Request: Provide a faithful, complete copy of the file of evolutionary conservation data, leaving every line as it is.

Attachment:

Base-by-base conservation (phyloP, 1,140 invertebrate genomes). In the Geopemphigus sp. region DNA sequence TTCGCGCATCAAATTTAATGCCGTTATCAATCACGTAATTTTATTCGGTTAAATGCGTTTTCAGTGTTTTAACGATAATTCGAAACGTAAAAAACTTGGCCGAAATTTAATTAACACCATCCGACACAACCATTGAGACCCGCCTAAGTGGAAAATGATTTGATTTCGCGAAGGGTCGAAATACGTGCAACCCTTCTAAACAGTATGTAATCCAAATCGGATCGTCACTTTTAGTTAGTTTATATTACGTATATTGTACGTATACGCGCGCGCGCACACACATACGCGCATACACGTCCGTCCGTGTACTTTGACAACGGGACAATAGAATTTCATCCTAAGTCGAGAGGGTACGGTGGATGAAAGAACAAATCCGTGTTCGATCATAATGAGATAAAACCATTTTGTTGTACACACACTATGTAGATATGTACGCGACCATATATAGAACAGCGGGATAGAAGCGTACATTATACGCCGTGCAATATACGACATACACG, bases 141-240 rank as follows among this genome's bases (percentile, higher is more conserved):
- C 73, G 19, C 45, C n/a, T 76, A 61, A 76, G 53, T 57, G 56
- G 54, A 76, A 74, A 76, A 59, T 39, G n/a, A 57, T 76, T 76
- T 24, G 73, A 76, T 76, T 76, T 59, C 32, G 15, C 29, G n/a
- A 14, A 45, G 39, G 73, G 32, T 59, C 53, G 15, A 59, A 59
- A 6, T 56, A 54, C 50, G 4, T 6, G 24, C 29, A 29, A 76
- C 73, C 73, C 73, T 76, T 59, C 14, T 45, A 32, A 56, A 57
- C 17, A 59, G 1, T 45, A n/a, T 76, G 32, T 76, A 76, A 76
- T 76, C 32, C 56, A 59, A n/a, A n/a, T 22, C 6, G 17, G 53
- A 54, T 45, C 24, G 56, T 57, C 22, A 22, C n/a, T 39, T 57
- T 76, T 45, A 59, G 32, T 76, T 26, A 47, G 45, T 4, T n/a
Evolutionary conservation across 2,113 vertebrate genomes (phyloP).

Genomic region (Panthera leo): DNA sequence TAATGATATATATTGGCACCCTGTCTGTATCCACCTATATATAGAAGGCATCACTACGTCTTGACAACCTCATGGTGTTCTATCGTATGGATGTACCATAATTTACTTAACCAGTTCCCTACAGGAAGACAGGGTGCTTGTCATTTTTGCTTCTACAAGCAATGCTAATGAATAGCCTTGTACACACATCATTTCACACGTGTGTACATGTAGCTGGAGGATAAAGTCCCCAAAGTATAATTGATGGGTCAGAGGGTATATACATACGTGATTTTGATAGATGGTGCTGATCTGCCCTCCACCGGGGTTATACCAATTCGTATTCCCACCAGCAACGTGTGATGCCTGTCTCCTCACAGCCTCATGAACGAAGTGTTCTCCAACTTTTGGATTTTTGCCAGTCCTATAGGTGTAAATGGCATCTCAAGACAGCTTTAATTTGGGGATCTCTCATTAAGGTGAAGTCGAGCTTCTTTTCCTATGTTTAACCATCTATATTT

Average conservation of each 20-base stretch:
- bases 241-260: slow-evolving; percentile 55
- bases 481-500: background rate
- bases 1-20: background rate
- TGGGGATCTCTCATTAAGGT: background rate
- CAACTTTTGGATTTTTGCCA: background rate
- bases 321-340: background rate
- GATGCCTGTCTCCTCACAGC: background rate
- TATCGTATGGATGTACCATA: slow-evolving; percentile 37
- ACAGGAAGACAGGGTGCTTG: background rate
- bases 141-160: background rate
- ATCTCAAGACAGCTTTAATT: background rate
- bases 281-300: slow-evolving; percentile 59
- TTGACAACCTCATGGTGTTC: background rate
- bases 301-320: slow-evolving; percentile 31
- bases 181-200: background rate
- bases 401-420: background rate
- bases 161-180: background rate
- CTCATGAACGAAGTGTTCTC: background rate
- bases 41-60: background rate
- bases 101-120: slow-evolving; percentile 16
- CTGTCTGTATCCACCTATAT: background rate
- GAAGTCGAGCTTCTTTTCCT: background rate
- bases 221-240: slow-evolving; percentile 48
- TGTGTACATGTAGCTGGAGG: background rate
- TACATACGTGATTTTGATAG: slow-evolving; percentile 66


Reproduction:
Base-by-base conservation (phyloP, 1,140 invertebrate genomes). In the Geopemphigus sp. region DNA sequence TTCGCGCATCAAATTTAATGCCGTTATCAATCACGTAATTTTATTCGGTTAAATGCGTTTTCAGTGTTTTAACGATAATTCGAAACGTAAAAAACTTGGCCGAAATTTAATTAACACCATCCGACACAACCATTGAGACCCGCCTAAGTGGAAAATGATTTGATTTCGCGAAGGGTCGAAATACGTGCAACCCTTCTAAACAGTATGTAATCCAAATCGGATCGTCACTTTTAGTTAGTTTATATTACGTATATTGTACGTATACGCGCGCGCGCACACACATACGCGCATACACGTCCGTCCGTGTACTTTGACAACGGGACAATAGAATTTCATCCTAAGTCGAGAGGGTACGGTGGATGAAAGAACAAATCCGTGTTCGATCATAATGAGATAAAACCATTTTGTTGTACACACACTATGTAGATATGTACGCGACCATATATAGAACAGCGGGATAGAAGCGTACATTATACGCCGTGCAATATACGACATACACG, bases 141-240 rank as follows among this genome's bases (percentile, higher is more conserved):
- C 73, G 19, C 45, C n/a, T 76, A 61, A 76, G 53, T 57, G 56
- G 54, A 76, A 74, A 76, A 59, T 39, G n/a, A 57, T 76, T 76
- T 24, G 73, A 76, T 76, T 76, T 59, C 32, G 15, C 29, G n/a
- A 14, A 45, G 39, G 73, G 32, T 59, C 53, G 15, A 59, A 59
- A 6, T 56, A 54, C 50, G 4, T 6, G 24, C 29, A 29, A 76
- C 73, C 73, C 73, T 76, T 59, C 14, T 45, A 32, A 56, A 57
- C 17, A 59, G 1, T 45, A n/a, T 76, G 32, T 76, A 76, A 76
- T 76, C 32, C 56, A 59, A n/a, A n/a, T 22, C 6, G 17, G 53
- A 54, T 45, C 24, G 56, T 57, C 22, A 22, C n/a, T 39, T 57
- T 76, T 45, A 59, G 32, T 76, T 26, A 47, G 45, T 4, T n/a
Evolutionary conservation across 2,113 vertebrate genomes (phyloP).

Genomic region (Panthera leo): DNA sequence TAATGATATATATTGGCACCCTGTCTGTATCCACCTATATATAGAAGGCATCACTACGTCTTGACAACCTCATGGTGTTCTATCGTATGGATGTACCATAATTTACTTAACCAGTTCCCTACAGGAAGACAGGGTGCTTGTCATTTTTGCTTCTACAAGCAATGCTAATGAATAGCCTTGTACACACATCATTTCACACGTGTGTACATGTAGCTGGAGGATAAAGTCCCCAAAGTATAATTGATGGGTCAGAGGGTATATACATACGTGATTTTGATAGATGGTGCTGATCTGCCCTCCACCGGGGTTATACCAATTCGTATTCCCACCAGCAACGTGTGATGCCTGTCTCCTCACAGCCTCATGAACGAAGTGTTCTCCAACTTTTGGATTTTTGCCAGTCCTATAGGTGTAAATGGCATCTCAAGACAGCTTTAATTTGGGGATCTCTCATTAAGGTGAAGTCGAGCTTCTTTTCCTATGTTTAACCATCTATATTT

Average conservation of each 20-base stretch:
- bases 241-260: slow-evolving; percentile 55
- bases 481-500: background rate
- bases 1-20: background rate
- TGGGGATCTCTCATTAAGGT: background rate
- CAACTTTTGGATTTTTGCCA: background rate
- bases 321-340: background rate
- GATGCCTGTCTCCTCACAGC: background rate
- TATCGTATGGATGTACCATA: slow-evolving; percentile 37
- ACAGGAAGACAGGGTGCTTG: background rate
- bases 141-160: background rate
- ATCTCAAGACAGCTTTAATT: background rate
- bases 281-300: slow-evolving; percentile 59
- TTGACAACCTCATGGTGTTC: background rate
- bases 301-320: slow-evolving; percentile 31
- bases 181-200: background rate
- bases 401-420: background rate
- bases 161-180: background rate
- CTCATGAACGAAGTGTTCTC: background rate
- bases 41-60: background rate
- bases 101-120: slow-evolving; percentile 16
- CTGTCTGTATCCACCTATAT: background rate
- GAAGTCGAGCTTCTTTTCCT: background rate
- bases 221-240: slow-evolving; percentile 48
- TGTGTACATGTAGCTGGAGG: background rate
- TACATACGTGATTTTGATAG: slow-evolving; percentile 66